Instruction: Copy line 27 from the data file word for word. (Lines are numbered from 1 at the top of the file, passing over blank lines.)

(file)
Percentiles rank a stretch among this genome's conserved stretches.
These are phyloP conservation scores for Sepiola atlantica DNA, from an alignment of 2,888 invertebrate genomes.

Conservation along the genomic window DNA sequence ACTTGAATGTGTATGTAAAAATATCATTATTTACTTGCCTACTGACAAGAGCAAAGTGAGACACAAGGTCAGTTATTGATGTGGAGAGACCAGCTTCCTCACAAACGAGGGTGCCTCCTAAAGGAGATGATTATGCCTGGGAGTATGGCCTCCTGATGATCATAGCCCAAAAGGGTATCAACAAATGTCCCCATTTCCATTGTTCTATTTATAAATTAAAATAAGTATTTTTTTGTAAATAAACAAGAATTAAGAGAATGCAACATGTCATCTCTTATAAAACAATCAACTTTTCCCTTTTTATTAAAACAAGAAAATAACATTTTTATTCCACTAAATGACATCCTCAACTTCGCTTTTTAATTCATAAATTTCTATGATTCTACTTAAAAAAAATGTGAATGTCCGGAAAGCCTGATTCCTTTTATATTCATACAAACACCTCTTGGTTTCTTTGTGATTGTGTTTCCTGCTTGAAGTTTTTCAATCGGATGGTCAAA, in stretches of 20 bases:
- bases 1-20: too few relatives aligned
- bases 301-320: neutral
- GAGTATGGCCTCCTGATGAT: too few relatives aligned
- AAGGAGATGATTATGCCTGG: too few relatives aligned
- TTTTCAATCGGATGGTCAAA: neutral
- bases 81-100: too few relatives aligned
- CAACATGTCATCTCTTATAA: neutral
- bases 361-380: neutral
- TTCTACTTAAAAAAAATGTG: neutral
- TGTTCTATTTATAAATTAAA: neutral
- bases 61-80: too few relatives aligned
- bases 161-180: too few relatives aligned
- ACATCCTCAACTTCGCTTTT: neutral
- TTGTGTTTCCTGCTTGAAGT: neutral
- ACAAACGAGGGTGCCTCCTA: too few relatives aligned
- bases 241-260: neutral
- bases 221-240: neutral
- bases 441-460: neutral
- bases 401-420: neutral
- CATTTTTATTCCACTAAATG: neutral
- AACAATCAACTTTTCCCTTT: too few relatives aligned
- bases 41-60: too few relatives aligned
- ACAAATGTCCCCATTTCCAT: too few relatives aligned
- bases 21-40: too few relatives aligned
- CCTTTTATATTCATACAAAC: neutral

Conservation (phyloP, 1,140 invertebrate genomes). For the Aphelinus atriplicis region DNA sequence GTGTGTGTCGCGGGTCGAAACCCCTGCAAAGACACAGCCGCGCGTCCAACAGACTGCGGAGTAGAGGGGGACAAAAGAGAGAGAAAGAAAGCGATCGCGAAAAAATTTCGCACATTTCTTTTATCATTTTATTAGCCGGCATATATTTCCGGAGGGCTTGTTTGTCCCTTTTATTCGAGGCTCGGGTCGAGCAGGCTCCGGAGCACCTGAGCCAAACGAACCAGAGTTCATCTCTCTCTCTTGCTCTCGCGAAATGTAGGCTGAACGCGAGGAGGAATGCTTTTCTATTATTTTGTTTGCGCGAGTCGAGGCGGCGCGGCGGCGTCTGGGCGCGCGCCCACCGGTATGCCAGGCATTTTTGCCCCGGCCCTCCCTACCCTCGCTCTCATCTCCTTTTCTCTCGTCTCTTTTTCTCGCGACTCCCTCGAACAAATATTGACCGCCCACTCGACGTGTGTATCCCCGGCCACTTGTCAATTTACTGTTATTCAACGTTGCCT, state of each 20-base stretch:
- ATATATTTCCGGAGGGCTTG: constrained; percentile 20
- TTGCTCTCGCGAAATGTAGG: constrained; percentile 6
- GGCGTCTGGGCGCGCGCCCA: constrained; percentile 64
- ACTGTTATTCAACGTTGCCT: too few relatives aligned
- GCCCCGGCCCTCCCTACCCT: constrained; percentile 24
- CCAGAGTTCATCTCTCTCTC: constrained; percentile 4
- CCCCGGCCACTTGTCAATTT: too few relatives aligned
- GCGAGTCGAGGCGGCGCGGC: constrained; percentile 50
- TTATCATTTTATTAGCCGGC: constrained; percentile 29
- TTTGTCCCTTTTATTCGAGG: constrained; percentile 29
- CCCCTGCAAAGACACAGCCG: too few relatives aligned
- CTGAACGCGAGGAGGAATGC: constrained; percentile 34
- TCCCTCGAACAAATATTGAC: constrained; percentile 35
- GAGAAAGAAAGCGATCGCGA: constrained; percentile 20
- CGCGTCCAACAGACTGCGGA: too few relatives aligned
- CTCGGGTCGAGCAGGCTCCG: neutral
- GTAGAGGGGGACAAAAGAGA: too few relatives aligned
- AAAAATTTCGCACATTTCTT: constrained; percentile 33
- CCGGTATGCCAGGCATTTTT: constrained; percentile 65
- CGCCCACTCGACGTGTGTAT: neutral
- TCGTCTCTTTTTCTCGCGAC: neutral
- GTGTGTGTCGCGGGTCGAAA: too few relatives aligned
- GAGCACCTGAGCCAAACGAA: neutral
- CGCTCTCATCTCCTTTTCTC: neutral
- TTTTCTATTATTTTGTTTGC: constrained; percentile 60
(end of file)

- bases 21-40: too few relatives aligned